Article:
Abstract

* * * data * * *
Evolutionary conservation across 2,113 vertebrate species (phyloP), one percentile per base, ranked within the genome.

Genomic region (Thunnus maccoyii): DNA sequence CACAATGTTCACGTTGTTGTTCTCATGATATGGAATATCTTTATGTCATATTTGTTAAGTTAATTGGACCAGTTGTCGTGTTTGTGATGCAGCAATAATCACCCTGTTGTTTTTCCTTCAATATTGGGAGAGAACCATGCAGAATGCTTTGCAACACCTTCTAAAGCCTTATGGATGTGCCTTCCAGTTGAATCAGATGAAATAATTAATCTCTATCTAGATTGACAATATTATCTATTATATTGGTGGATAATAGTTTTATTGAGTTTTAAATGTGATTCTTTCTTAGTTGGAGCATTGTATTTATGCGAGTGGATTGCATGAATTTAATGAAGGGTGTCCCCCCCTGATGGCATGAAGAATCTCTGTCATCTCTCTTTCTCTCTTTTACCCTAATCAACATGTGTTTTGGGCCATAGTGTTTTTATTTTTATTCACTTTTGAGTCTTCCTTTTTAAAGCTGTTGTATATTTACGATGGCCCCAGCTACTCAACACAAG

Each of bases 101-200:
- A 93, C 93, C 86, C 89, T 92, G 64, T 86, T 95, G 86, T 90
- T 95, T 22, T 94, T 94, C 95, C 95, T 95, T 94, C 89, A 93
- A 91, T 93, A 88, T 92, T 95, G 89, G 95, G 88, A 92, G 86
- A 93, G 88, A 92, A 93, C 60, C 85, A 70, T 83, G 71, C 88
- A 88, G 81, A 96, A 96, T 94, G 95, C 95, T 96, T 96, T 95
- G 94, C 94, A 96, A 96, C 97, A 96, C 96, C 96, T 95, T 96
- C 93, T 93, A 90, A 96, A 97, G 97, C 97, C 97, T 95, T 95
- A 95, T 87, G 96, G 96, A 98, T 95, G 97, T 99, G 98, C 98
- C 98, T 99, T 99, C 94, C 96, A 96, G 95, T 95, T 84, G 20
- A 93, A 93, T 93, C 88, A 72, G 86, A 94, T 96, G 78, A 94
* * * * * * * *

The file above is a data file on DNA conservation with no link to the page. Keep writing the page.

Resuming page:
Seismic techniques are the main monitoring tools for CO2 storage projects, especially in saline aquifers with good porosity. The majority of existing commercial and pilot CO2 injections have resulted in clear time-lapse seismic anomalies that can be used for leakage detection as well as refinement of the reservoir models to conform with the monitoring observations. Both tasks are legal requirements imposed on site operators. This paper revisits the rock-physics effects that may play an important role in the quantitative interpretation of seismic data. First, we briefly describe a standard approach to the rock-physics modeling of CO2 injections: Gassmann-type fluid substitution accounts for the presence of compressible CO2 in the pore space, and dissolution/precipitation of the minerals changes the pore volume. For many geologic conditions and injection scenarios, this approach is inadequate. For example, dissolution of the carbonate cement may weaken the rock frame, wave-induced fluid flow between CO2 patches can vary the magnitude of the seismic response significantly for the same saturation, the fluid itself might undergo change, and the seal might act as a sink for CO2. Hence, we critically review the effects of some recent advances in understanding CO2 behavior in the subsurface and associated rock-physics effects. Such a review should help researchers and practitioners navigate through the abundance of published work and design a rock-physics modeling workflow for their particular projects.

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